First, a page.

a certain American poet, come to live among us, antagonized the majority of those who were longing to hear what the real American poets were doing. I will not advertise his name. He does not need my help. He is an adept.

Well, I’ll advertise it: it must be Ezra Pound. I love feeling like a 1918 insider.

Then there was Margaret Ashmun’s Christmas round-up, including several gorgeously illustrated children’s books I mentioned in the 1918 Holiday Shopping Guide,

Harry Clarke illustration from Fairy Tales by Hans Christian Anderson, 1916. People in formal dress.

Fairy Tales by Hans Christian Andersen (1916)

and a fascinating set of articles on children’s literature around the world by writers from England, France, Holland, Spain, and Scandinavia. I was so riveted by the history of children’s books in the Netherlands that I looked up the writer, Hendrik Willem van Loon, who turns out to be the author of The Story of Mankind, which won the first-ever Newbery Award in 1921.

Illustration from Twin Travellers in South America by Mary H. Wade. Boy and girl outside house with parrot.

Frontispiece, Twin Travellers in South America, by Mary H. Wade

In an article about children’s holiday books, Annie Carroll Moore test-drives them on an actual child, nine-year-old Edouard–an ingenious gimmick in an era when gimmicks were sorely lacking.

“Twin Travellers in South America” looked promising but failed to hold his interest for more than a hasty glance at the pictures. “I think my teacher would like that book because it seems like a geography trying to be a story.”*****

And there’s a review of Booth Tarkington’s The Magnificent Ambersons by H.W. Boynton, who feels exactly as I do about it:

I take pleasure in the book, I suspect, because it covers vividly the range of my own generation and yields the atmosphere of and color of that “middle distance” which, as one emerges from it, is wont to be as blurred and insignificant to the backward eye. And I close the book with the queer feeling that everything about it is true except the central figure.

He reviews My Antonia too, but I’m saving that until I finish the book.

Okay, enough Bookman love–on to rest of the best (and worst).

Worst loss to criticism

Portrait photograph of Randolph Bourne.

Randolph Bourne, date unknown

One of the highlights of my 1918 reading has been Randolph Bourne’s criticism in The Dial. He was modern without (like Ezra Pound) descending into incoherence, hard-headed without (like H.L. Mencken) crossing the line to nastiness. At 32, he had a bright future ahead of him. Or he would have, if he hadn’t fallen victim, after suffering from chronic health problems and disabilities throughout his life, to the influenza epidemic. He died on December 22, 1918.  His last essay for The Dial, published on December 28, was a rapturous review of Lytton Strachey’s Eminent Victorians. It ends as follows:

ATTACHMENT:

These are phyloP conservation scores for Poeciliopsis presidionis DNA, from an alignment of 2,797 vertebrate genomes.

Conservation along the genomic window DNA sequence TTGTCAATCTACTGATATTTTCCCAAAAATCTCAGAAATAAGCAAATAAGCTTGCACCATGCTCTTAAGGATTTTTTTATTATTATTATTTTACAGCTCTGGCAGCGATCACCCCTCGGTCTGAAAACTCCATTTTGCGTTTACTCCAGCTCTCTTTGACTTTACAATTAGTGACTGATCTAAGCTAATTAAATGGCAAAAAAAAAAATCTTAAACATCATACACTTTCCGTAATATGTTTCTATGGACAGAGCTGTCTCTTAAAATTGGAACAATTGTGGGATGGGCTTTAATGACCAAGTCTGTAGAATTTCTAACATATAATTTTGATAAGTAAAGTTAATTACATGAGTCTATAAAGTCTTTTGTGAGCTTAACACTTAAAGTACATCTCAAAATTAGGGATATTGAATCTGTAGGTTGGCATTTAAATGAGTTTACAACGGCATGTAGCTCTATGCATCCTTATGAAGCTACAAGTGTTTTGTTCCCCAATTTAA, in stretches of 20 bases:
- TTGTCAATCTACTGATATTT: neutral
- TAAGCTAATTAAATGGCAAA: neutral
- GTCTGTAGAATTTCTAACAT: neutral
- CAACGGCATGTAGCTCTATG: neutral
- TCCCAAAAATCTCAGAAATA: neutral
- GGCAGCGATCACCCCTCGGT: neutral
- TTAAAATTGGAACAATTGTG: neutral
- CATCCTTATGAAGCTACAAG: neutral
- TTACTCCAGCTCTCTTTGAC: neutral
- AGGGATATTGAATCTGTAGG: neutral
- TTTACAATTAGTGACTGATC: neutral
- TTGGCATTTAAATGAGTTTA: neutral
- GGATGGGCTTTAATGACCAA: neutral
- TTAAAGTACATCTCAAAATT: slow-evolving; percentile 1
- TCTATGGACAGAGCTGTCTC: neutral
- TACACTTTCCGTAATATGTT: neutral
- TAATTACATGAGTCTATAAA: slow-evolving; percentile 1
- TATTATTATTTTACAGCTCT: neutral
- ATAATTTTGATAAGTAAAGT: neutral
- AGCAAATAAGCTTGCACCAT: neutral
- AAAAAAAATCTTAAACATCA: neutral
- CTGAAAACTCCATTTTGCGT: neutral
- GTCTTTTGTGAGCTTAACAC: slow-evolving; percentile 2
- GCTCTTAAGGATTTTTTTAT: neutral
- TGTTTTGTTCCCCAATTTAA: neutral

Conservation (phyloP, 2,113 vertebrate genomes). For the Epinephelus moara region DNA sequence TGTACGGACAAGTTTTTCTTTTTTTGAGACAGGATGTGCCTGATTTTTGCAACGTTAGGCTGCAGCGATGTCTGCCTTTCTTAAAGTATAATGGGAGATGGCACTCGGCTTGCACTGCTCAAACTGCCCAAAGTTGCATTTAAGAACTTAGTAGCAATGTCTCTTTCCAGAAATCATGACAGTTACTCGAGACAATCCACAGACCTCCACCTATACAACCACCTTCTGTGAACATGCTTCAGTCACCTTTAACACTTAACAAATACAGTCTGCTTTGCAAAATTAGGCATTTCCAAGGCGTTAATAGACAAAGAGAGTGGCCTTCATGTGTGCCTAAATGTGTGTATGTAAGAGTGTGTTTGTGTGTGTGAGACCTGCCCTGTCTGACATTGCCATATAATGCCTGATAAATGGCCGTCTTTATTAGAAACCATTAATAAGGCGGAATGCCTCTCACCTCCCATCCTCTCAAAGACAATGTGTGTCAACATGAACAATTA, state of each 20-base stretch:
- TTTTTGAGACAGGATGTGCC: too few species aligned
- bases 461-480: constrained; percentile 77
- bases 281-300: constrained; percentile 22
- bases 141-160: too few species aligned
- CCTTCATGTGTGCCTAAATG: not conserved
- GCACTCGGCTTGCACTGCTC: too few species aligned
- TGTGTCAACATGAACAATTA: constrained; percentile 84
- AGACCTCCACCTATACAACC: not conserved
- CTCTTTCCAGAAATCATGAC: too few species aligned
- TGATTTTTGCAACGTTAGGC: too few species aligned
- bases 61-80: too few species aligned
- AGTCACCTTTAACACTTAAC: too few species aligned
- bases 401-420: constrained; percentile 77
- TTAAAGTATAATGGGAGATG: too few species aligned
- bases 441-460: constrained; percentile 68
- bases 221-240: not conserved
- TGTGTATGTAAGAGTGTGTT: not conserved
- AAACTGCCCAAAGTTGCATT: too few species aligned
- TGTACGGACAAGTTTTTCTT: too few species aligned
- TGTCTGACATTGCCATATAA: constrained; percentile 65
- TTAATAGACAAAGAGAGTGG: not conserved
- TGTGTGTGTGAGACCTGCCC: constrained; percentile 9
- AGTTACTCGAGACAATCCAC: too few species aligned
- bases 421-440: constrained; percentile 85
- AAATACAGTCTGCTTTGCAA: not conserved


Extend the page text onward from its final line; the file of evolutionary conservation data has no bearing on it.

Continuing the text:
The book runs over with good things. One closes it with a new sense of the delicious violence of sheer thought. If there were more Gideons like this, at the sound of such trumpets all the walls of the Victorian Jerichos would certainly fall.

I wish he had lived to leave us his thoughts on the explosion of literary talent that would emerge after the war.

On a more cheerful note…

Best nostalgia-inducing headline:

President Wilson arrives in France, and the crowds go wild. Like, strewn violets wild. Sigh.

New York Times headline, December 15, 1918, Two Million Cheer Wilson. Includes subhead Flowers Strew His Path.

New York Times, December 15, 1918

Best Christmas present:

Because what says “Christmas” better than not executing someone for exercising their First Amendment rights?

December 17, 1918 New York Times story President Saves Soldier. Wilson commutes death sentence for disobeying orders.

New York Times, December 17, 1918

Worst Christmas present:

Because what says “Red Cross” better than a basket of tobacco?

December 10, 1918 New York Times story about Red Cross workers giving baskets of ciagrettes to returning soldiers.

New York Times, December 10, 1918

Best judicial decision:

Most 1918 judicial decisions were pretty appalling, but I can get behind Johnson v. Johnson.

December 16, 1918 New York Times item about judge ruling that wife's refusal to cook meals does not justify assault.

New York Times, December 16, 1918

Worst praise for a leader during a political campaign:

Excerpt from December 15, 1918 New York Times story saying Lloyd George was called a real spark of radium at a meeting.

New York Times, December 15, 1918

Best sinister stratagem:

Cordiality! Those dastards!

December 15, 1918 New York Times headline reading in part Germans' Cordiality to Army Believed to be a Peace Strategem.

New York Times, December 15, 1918

Worst journalistic flat-footedness:

World War I, as you undoubtedly know, ended on November 11, 1918. Some monthly magazines were on it, like The Crisis

Editorial page of The Crisis, December 1918, with editorial titled Peace.

and Poetry.

First page of Poetry Magazine, December 1918, with poem titled Peace.

Others missed the boat. The Atlantic Monthly was full of war articles with titles like “Morale” and “Impressions of the Fifth Year.”  St. Nicholas published its monthly update on how the war was going, with one line at the top saying, oh, wait, we won.

Header in December 1918 St. Nicholas with sentence announcing the war is over.

St. Nicholas, December 1918